Sun exposure increases the probability of the presence of red-listed species in aspen retention trees in clear-cuts in Norway [38]. Similarly, the endangered longhorn beetle Rosalia alpina prefers trees with a lower percentage of canopy closure and higher sun exposure than the average tree [73]. Hence, sun exposure is a major predictor determining saproxylic beetle communities in dead-wood resources [74], [75]. In our study, we demonstrated a shift of assemblages comprising heliophilous species on non-logged plots toward species preferring shady habitats on logged plots. This result is contrasts our prediction that the removal of dead wood might decrease the shady conditions provided by the cross-laminated arrangement of trees after windthrow. However, the majority of logging residuals on logged plots lie on the ground surface and are covered by an extensive grass layer, both of which create a moist microclimate, which decreases the availability of sun-exposed dead wood. An accelerated growth of natural regeneration on salvage-logged plots [76] does not appear to be of great importance, since natural regeneration in our study area is still poor and not able to shade the complete surroundings of a flight-interception trap (see Fig. 1 insets). Furthermore, Priewasser [77] demonstrated for a comparable study area that local factor, such as soil pH, are the main predictors for the growth of natural regeneration and not salvage logging per se. Based on our findings, it seems necessary to experimentally test our assumptions of the importance of microclimate and to estimate the amount of retention trees in windthrows sufficient for conserving saproxylic biodiversity.

Conclusion

Spruce forests in Europe will be affected heavily by increasing storm damages in the future, which will lead to increasingly heated debates between economists and ecologists on the appropriate means to limit the negative effects of salvage logging on biodiversity [3], [4]. Our analysis based on functional traits revealed an unexpected response of saproxylic beetles to salvage logging and suggested that microclimate conditions are more crucial for the use of dead-wood resources by saproxylic beetles than dead-wood diameter or diversity [32], [37]. The direct relationship between species traits and logging-affected structures enables us to derive new guidelines for conservationists and managers to optimize salvage logging with a consideration of biodiversity conservation: downed tree tops unaffected by salvage logging operations and complete single windthrown trees should be preserved and allowed to naturally decay on salvage-logged areas to help sustain heliophilous species, colonizers of early decay stages and species that prefer wood of small diameter. Such a preservation of some windthrown trees in salvage-logged areas is an extension of the “green-tree retention approach” to downed trees in forests worldwide.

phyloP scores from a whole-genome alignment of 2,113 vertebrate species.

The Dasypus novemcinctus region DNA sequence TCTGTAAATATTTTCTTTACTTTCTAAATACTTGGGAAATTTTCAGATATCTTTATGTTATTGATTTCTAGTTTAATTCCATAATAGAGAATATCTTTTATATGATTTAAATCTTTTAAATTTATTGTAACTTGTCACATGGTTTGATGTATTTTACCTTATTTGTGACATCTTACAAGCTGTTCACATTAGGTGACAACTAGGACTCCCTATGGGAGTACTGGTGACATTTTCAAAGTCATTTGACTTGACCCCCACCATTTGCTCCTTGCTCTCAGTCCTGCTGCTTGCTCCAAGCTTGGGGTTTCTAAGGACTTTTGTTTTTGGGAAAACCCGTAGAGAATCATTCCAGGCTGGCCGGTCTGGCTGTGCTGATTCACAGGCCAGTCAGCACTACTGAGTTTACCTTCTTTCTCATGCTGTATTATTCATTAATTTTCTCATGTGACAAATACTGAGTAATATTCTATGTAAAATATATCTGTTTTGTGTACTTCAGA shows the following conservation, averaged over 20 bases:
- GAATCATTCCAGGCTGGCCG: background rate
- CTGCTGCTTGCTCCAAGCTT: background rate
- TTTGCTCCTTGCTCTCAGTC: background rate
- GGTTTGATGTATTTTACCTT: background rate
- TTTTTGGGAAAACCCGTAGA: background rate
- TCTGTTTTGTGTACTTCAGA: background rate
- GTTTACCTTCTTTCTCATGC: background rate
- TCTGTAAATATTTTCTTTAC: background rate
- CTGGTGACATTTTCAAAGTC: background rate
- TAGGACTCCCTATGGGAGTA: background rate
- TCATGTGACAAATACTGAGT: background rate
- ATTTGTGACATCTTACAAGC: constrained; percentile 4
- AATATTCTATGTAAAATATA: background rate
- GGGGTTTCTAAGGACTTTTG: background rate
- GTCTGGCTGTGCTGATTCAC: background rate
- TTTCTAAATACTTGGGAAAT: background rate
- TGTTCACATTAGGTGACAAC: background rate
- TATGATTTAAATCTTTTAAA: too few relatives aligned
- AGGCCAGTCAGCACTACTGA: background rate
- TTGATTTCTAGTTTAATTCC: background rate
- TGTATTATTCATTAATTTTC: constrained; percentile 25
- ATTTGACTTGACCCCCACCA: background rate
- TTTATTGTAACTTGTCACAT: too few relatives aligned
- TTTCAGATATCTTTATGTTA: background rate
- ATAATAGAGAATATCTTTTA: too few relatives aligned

Supporting Information

Table S1.

Total number of saproxylic beetles in logged and non-logged windthrown areas.

https://doi.org/10.1371/journal.pone.0101757.s001

(DOCX)

Table S2.

p-values based on a linear mixed effect model.

https://doi.org/10.1371/journal.pone.0101757.s002

(DOCX)

Table S3.

Model estimates and standard deviation.

https://doi.org/10.1371/journal.pone.0101757.s003

(DOCX)

Text S1.

R code used for general linear mixed model.

https://doi.org/10.1371/journal.pone.0101757.s004

(R)

Acknowledgments

We are grateful to all those who contributed to this study in the field. We thank Karen A. Brune for linguistic revision of the manuscript and Ulrich Bense for beetle determination.

Author Contributions

Conceived and designed the experiments: JM CB. Performed the experiments: JM CB. Analyzed the data: ST TH JM. Contributed to the writing of the manuscript: ST TG HB CB JM TH KR.